Oral Lesions and Their Implications on Swallowing In Patients with HIV
Introduction: Candidiasis, herpes, and Kaposi's sarcoma are the most common oral lesions in HIV patients. The greater the time of HIV infection and the viral load, the higher the risk of developing lesions.
Objectives: Analyze the swallowing in patients with oral lesions associated with HIV infection.
Methods: This study was done in ten patients, 80% with oral candidiasis and 20% with herpes zoster and candidiasis. Evaluation of oral sensory motor system and swallowing functional evaluation was performed.
Results: We observed increase oral transit time for pasty and solid food with moderate stasis in the oral cavity in 37.5% patients with oral candidiasis. In patients with herpes zoster and oral candidiasis, there was difficulty in oral uptake, absence of oral motor control, and inefficient preparation of pasty consistency. During liquids' evaluation, extraoral leak and impaired oral motor control were observed. There was normal swallowing for all consistencies on 62.5% of the patients with oral candidiasis and 37.5% of them had mild oral dysphagia. In patients with herpes zoster and candidiasis, 100% had severe oropharyngeal dysphagia requiring nasogastric tube.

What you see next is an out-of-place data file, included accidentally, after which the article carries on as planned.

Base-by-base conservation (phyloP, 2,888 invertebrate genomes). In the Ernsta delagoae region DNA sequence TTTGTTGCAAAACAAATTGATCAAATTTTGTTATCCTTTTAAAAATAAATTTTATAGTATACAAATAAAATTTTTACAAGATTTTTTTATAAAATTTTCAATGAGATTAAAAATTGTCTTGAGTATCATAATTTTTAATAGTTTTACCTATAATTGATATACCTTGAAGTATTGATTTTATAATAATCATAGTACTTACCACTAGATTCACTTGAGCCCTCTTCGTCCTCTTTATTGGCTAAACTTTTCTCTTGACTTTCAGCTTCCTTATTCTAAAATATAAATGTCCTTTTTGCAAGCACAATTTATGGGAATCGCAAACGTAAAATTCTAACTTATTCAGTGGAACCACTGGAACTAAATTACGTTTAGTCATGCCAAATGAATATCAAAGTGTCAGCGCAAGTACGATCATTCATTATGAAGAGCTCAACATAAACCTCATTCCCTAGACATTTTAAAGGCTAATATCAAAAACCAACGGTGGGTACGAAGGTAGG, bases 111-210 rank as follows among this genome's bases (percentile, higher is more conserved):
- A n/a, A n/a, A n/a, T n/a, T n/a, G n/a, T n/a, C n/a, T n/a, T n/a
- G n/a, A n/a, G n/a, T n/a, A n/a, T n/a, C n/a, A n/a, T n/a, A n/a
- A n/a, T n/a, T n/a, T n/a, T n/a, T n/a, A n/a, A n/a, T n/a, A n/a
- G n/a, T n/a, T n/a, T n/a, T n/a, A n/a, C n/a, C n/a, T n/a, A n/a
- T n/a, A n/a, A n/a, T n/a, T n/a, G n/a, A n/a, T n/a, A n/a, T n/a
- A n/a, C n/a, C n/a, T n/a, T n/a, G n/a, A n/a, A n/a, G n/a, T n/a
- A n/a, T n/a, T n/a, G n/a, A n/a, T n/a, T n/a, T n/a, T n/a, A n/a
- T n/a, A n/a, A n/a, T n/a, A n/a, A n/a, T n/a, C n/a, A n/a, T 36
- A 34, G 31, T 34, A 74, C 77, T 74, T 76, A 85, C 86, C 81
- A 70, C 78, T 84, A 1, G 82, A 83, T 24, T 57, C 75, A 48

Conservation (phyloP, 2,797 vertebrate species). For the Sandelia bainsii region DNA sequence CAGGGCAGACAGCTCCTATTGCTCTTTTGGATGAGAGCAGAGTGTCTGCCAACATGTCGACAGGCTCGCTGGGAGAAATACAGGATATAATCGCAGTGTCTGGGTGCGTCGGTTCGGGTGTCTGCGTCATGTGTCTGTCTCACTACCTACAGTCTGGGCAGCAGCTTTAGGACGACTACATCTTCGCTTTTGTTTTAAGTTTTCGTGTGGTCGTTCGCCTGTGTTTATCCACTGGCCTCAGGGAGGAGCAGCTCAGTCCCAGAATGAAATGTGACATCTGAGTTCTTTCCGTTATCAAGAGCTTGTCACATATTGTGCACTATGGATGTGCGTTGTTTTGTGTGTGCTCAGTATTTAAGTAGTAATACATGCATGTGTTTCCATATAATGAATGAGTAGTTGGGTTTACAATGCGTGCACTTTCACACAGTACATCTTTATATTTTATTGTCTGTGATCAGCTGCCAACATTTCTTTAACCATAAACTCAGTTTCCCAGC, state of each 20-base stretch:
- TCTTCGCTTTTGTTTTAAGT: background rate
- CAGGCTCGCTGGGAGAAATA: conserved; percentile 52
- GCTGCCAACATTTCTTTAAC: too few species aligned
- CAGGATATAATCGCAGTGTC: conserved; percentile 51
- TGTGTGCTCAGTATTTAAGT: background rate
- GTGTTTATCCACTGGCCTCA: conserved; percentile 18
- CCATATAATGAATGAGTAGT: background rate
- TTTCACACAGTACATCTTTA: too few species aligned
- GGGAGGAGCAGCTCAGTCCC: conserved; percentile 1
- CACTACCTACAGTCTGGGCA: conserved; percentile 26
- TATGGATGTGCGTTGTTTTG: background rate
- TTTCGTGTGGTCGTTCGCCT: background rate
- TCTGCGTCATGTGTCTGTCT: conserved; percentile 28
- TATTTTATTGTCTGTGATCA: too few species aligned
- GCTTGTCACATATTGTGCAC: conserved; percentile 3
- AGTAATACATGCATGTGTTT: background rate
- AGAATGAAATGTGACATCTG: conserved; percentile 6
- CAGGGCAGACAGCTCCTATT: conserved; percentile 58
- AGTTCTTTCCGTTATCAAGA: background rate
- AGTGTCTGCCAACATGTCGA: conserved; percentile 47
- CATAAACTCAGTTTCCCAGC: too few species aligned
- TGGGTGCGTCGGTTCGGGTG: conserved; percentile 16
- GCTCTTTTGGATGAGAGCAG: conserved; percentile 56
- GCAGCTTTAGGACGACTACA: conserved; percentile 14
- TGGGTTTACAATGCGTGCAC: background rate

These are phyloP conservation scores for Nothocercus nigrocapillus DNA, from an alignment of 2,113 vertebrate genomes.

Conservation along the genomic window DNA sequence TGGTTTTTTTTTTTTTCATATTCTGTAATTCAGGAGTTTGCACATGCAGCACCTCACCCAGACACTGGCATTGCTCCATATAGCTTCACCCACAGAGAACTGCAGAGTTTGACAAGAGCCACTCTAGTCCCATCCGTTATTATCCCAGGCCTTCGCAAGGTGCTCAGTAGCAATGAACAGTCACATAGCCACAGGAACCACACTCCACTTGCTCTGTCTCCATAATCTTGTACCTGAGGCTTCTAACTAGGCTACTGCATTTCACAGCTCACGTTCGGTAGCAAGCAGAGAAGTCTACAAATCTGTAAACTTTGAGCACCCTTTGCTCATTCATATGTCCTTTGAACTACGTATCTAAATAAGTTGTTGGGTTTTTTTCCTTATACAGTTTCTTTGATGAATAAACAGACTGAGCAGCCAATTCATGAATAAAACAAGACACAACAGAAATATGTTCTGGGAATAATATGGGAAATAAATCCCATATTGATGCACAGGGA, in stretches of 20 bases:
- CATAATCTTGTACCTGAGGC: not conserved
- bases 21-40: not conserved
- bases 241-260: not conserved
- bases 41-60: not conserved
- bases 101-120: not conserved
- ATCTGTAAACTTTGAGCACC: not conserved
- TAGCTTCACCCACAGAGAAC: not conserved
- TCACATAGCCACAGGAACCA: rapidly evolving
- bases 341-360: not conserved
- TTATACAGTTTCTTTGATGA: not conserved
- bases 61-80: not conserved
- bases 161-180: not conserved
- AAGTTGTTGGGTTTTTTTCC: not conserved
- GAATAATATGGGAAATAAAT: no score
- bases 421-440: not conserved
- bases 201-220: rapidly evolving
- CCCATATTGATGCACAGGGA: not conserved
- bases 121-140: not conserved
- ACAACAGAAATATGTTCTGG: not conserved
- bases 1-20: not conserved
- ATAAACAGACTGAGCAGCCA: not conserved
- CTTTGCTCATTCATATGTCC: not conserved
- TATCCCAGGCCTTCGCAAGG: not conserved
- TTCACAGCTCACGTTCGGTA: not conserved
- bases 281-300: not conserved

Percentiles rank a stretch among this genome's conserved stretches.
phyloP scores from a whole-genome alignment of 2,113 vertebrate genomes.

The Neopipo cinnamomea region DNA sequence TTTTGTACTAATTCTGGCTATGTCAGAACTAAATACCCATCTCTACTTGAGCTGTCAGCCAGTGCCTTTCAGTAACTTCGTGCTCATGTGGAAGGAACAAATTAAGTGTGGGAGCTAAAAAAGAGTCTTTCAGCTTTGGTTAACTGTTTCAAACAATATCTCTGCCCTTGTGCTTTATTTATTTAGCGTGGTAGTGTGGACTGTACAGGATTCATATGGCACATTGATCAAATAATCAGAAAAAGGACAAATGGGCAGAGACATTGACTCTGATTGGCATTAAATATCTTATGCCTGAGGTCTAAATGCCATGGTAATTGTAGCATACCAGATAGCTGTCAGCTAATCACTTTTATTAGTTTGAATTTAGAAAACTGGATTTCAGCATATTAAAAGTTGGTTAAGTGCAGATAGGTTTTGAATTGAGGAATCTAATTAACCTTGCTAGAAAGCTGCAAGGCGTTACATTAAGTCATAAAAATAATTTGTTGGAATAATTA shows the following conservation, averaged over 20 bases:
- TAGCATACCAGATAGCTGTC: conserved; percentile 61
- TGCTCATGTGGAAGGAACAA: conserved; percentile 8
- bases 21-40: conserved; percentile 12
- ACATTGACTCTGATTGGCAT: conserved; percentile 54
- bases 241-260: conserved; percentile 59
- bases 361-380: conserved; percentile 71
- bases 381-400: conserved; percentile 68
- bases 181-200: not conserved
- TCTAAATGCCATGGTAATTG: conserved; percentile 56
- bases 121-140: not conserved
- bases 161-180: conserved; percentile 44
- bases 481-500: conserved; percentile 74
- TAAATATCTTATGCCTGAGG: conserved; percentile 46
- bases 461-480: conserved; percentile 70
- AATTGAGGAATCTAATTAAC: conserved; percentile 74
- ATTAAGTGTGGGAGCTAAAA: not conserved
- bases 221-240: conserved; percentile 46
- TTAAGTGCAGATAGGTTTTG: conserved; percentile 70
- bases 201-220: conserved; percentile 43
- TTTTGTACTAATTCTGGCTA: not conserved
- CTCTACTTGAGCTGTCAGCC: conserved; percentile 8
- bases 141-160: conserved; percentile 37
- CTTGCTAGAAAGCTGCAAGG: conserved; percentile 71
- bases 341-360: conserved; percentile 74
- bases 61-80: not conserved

Conclusion: The degree of oral lesions is often determined by CD4 and viral load. Patients may have significant alterations on speech, chewing, and swallowing depending on the extent and degree of the lesions. Once the injuries were identified, the speech pathologist should evaluate which food consistencies are safer and which compensations must be made to reduce stasis and improve oral motor control of the bolus.